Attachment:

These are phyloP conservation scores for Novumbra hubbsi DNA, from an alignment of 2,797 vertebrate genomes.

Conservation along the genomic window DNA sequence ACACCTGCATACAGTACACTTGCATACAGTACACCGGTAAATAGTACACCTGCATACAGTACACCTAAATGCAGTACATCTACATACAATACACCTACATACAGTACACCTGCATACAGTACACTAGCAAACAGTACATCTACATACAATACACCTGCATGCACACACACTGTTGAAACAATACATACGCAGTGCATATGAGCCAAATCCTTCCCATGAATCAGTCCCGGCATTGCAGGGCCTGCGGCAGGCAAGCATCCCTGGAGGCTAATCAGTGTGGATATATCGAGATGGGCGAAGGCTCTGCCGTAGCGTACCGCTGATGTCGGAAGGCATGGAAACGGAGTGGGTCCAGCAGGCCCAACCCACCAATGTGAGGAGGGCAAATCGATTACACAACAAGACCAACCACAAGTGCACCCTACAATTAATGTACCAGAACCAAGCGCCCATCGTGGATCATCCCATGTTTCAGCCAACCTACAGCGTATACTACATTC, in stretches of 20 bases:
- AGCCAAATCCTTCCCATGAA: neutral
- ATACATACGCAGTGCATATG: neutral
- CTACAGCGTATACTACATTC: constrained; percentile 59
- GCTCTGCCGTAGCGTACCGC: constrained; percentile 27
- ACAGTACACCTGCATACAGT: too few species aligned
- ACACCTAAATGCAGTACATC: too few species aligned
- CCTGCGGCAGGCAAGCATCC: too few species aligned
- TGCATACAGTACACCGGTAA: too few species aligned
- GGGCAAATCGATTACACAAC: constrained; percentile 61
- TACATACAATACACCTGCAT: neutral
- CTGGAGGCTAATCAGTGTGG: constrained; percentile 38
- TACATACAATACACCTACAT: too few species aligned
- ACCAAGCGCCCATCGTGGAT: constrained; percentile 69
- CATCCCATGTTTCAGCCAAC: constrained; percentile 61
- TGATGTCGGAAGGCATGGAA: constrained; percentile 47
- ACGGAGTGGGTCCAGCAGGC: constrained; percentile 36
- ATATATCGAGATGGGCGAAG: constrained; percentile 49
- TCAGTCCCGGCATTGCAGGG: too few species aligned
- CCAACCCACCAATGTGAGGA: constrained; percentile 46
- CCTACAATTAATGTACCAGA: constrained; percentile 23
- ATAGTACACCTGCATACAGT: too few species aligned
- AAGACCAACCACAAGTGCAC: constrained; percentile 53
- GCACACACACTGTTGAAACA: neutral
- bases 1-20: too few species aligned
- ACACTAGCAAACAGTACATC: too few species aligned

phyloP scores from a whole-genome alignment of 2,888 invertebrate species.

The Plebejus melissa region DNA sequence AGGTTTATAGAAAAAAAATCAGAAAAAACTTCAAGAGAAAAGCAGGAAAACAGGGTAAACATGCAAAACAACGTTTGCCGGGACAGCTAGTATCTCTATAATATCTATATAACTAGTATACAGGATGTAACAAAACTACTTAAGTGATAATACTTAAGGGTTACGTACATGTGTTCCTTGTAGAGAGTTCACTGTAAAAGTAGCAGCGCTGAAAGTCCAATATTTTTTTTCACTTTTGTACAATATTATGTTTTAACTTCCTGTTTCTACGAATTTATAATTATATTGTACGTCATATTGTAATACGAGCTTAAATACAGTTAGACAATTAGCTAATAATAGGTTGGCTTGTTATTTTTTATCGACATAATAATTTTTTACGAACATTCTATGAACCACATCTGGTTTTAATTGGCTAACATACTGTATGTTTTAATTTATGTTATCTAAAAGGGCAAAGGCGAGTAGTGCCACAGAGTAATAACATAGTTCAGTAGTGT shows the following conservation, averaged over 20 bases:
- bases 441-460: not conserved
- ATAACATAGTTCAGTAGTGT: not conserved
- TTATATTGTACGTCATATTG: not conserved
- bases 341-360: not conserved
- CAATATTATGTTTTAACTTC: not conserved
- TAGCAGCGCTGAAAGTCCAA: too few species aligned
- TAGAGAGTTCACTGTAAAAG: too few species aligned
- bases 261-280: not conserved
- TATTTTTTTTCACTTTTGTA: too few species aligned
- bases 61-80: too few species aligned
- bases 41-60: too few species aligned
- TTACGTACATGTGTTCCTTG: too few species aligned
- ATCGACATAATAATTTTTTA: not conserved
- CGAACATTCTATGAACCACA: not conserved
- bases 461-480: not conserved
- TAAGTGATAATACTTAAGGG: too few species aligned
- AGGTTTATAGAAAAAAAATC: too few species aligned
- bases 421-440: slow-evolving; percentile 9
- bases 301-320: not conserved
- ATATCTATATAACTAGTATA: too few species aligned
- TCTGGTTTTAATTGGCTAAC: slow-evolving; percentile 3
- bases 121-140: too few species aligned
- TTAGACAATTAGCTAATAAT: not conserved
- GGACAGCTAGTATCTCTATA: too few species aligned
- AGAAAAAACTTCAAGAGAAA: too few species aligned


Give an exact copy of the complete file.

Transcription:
These are phyloP conservation scores for Novumbra hubbsi DNA, from an alignment of 2,797 vertebrate genomes.

Conservation along the genomic window DNA sequence ACACCTGCATACAGTACACTTGCATACAGTACACCGGTAAATAGTACACCTGCATACAGTACACCTAAATGCAGTACATCTACATACAATACACCTACATACAGTACACCTGCATACAGTACACTAGCAAACAGTACATCTACATACAATACACCTGCATGCACACACACTGTTGAAACAATACATACGCAGTGCATATGAGCCAAATCCTTCCCATGAATCAGTCCCGGCATTGCAGGGCCTGCGGCAGGCAAGCATCCCTGGAGGCTAATCAGTGTGGATATATCGAGATGGGCGAAGGCTCTGCCGTAGCGTACCGCTGATGTCGGAAGGCATGGAAACGGAGTGGGTCCAGCAGGCCCAACCCACCAATGTGAGGAGGGCAAATCGATTACACAACAAGACCAACCACAAGTGCACCCTACAATTAATGTACCAGAACCAAGCGCCCATCGTGGATCATCCCATGTTTCAGCCAACCTACAGCGTATACTACATTC, in stretches of 20 bases:
- AGCCAAATCCTTCCCATGAA: neutral
- ATACATACGCAGTGCATATG: neutral
- CTACAGCGTATACTACATTC: constrained; percentile 59
- GCTCTGCCGTAGCGTACCGC: constrained; percentile 27
- ACAGTACACCTGCATACAGT: too few species aligned
- ACACCTAAATGCAGTACATC: too few species aligned
- CCTGCGGCAGGCAAGCATCC: too few species aligned
- TGCATACAGTACACCGGTAA: too few species aligned
- GGGCAAATCGATTACACAAC: constrained; percentile 61
- TACATACAATACACCTGCAT: neutral
- CTGGAGGCTAATCAGTGTGG: constrained; percentile 38
- TACATACAATACACCTACAT: too few species aligned
- ACCAAGCGCCCATCGTGGAT: constrained; percentile 69
- CATCCCATGTTTCAGCCAAC: constrained; percentile 61
- TGATGTCGGAAGGCATGGAA: constrained; percentile 47
- ACGGAGTGGGTCCAGCAGGC: constrained; percentile 36
- ATATATCGAGATGGGCGAAG: constrained; percentile 49
- TCAGTCCCGGCATTGCAGGG: too few species aligned
- CCAACCCACCAATGTGAGGA: constrained; percentile 46
- CCTACAATTAATGTACCAGA: constrained; percentile 23
- ATAGTACACCTGCATACAGT: too few species aligned
- AAGACCAACCACAAGTGCAC: constrained; percentile 53
- GCACACACACTGTTGAAACA: neutral
- bases 1-20: too few species aligned
- ACACTAGCAAACAGTACATC: too few species aligned

phyloP scores from a whole-genome alignment of 2,888 invertebrate species.

The Plebejus melissa region DNA sequence AGGTTTATAGAAAAAAAATCAGAAAAAACTTCAAGAGAAAAGCAGGAAAACAGGGTAAACATGCAAAACAACGTTTGCCGGGACAGCTAGTATCTCTATAATATCTATATAACTAGTATACAGGATGTAACAAAACTACTTAAGTGATAATACTTAAGGGTTACGTACATGTGTTCCTTGTAGAGAGTTCACTGTAAAAGTAGCAGCGCTGAAAGTCCAATATTTTTTTTCACTTTTGTACAATATTATGTTTTAACTTCCTGTTTCTACGAATTTATAATTATATTGTACGTCATATTGTAATACGAGCTTAAATACAGTTAGACAATTAGCTAATAATAGGTTGGCTTGTTATTTTTTATCGACATAATAATTTTTTACGAACATTCTATGAACCACATCTGGTTTTAATTGGCTAACATACTGTATGTTTTAATTTATGTTATCTAAAAGGGCAAAGGCGAGTAGTGCCACAGAGTAATAACATAGTTCAGTAGTGT shows the following conservation, averaged over 20 bases:
- bases 441-460: not conserved
- ATAACATAGTTCAGTAGTGT: not conserved
- TTATATTGTACGTCATATTG: not conserved
- bases 341-360: not conserved
- CAATATTATGTTTTAACTTC: not conserved
- TAGCAGCGCTGAAAGTCCAA: too few species aligned
- TAGAGAGTTCACTGTAAAAG: too few species aligned
- bases 261-280: not conserved
- TATTTTTTTTCACTTTTGTA: too few species aligned
- bases 61-80: too few species aligned
- bases 41-60: too few species aligned
- TTACGTACATGTGTTCCTTG: too few species aligned
- ATCGACATAATAATTTTTTA: not conserved
- CGAACATTCTATGAACCACA: not conserved
- bases 461-480: not conserved
- TAAGTGATAATACTTAAGGG: too few species aligned
- AGGTTTATAGAAAAAAAATC: too few species aligned
- bases 421-440: slow-evolving; percentile 9
- bases 301-320: not conserved
- ATATCTATATAACTAGTATA: too few species aligned
- TCTGGTTTTAATTGGCTAAC: slow-evolving; percentile 3
- bases 121-140: too few species aligned
- TTAGACAATTAGCTAATAAT: not conserved
- GGACAGCTAGTATCTCTATA: too few species aligned
- AGAAAAAACTTCAAGAGAAA: too few species aligned